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shameless pleading





Revolting / Revolve

Turn, turn, turn.

Dear Word Detective: I’m wondering about the word “revolting.” It means “disgusting,” right? But it seems to have similar roots to “revolution” and “revolve.” Could you tell us how those words relate? — Emily Colby.

Good question, and you’re correct in your suspicion that “revolting” is closely connected to “revolution” and “revolve.” Incidentally, I went wandering over to Wikipedia just now and learned (supposedly — one never knows) something. The classic catchphrase “What a revoltin’ development this is!” was popularized by the seminal 1950s US TV show “The Life of Riley,” starring the awesome William Bendix. However, although Bendix had starred in the long-running 1940s “Life of Riley” radio show (as well as a spin-off movie), the role of Riley in the first season on TV was played by Jackie Gleason. Weird. Gleason, of course, went on to play a similar character in The Honeymooners.

Meanwhile, back at your question, the whole story begins with the verb “revolve,” which appeared in English in the 15th century, derived, via French, from the Latin “revolvere” (“re,” back or again, plus “volvere,” to turn). In English, “revolve” has developed dozens of senses based on either a literal or figurative “turning around” or “turning back,” from the earth “revolving” around the Sun to now-rare senses meaning to “turn over,” or deeply consider, something in one’s mind (“Here [Martin] Luther touched upon a question that he had revolved in his mind with earnestness during the preceding months.” 1907).

The past participle form of that Latin “revolvere” was “revoltus,” which English acquired in the 14th century, through Old French, as “revolution.” The initial meaning of “revolution” in English was simply “the act of revolving,” especially in a repetitive fashion, e.g., the revolution of planets, the annual cycle of seasons, etc. More mundane uses, such as the measurement of the speed of an engine, are familiar today in the abbreviation “RPM,” meaning “revolutions per minute.”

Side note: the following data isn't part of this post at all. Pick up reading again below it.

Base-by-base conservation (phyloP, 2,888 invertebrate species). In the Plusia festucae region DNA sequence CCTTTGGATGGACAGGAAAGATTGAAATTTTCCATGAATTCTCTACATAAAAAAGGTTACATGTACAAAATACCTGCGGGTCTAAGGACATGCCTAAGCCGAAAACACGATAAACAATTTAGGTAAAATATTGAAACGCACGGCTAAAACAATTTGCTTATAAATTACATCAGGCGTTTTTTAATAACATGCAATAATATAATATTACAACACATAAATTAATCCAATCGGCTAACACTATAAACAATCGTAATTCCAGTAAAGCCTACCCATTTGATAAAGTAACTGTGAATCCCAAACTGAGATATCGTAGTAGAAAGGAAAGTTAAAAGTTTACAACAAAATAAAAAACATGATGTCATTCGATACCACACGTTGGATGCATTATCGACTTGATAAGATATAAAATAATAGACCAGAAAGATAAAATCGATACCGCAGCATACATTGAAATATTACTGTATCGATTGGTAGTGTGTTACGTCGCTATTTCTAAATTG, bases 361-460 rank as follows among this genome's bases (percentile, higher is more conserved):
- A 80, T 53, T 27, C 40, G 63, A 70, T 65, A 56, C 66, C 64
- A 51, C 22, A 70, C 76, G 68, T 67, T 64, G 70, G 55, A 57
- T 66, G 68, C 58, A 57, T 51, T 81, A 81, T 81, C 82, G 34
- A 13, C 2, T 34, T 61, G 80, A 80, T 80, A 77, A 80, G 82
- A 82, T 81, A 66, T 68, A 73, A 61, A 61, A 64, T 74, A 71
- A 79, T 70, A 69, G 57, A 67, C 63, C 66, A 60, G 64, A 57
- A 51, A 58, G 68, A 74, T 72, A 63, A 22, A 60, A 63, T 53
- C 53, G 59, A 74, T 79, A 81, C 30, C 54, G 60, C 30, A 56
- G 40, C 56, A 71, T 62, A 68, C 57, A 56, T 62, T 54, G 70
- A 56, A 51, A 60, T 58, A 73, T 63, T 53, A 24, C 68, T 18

But by the early 15th century, “revolution” had developed an additional and very different meaning, based on the use of “revolve” to mean “turn over.” “Revolution” came to mean a complete “overturn” of the established order, whether in science, literature, the economic system or breakfast cereals (“Numbers of young men … studied Karl Marx; and were so convinced … that the Revolution was fixed for 1889.” G.B. Shaw, 1889).

“Revolt” came from the same sources as “revolve” and “revolution,” but arrived in English in the mid-16th century by a slightly different route. Originally meaning to abandon a leader orĀ  switch sides in a dispute, “revolt” soon broadened to mean to arise in rebellion, engage in revolution, and overthrow the established order. By the late 17th century, “revolt” had also developed the sense of “to react with repugnance or disgust to something,” often a custom, idea, social convention or injustice (“The heart instinctively revolts against the unnatural privations which are imposed upon it.” 1829). In the early 18th century, a transitive form appeared, and people spoke of being revolted by things they found disgusting or repellent (“Strangers were often revolted by his uncouth proportions.” 1935). So the things we find “revolting” are those that cause our feelings, morals, tastes, or even gastrointestinal tracts, to rebel, sometimes violently.

1 comment to Revolting / Revolve

  • Isabel

    Hmmm. I always thought of revolting as being synonymous with disgusting because in Spanish we say that something gross “me revuelve el estomago” or it “turns my stomache”.

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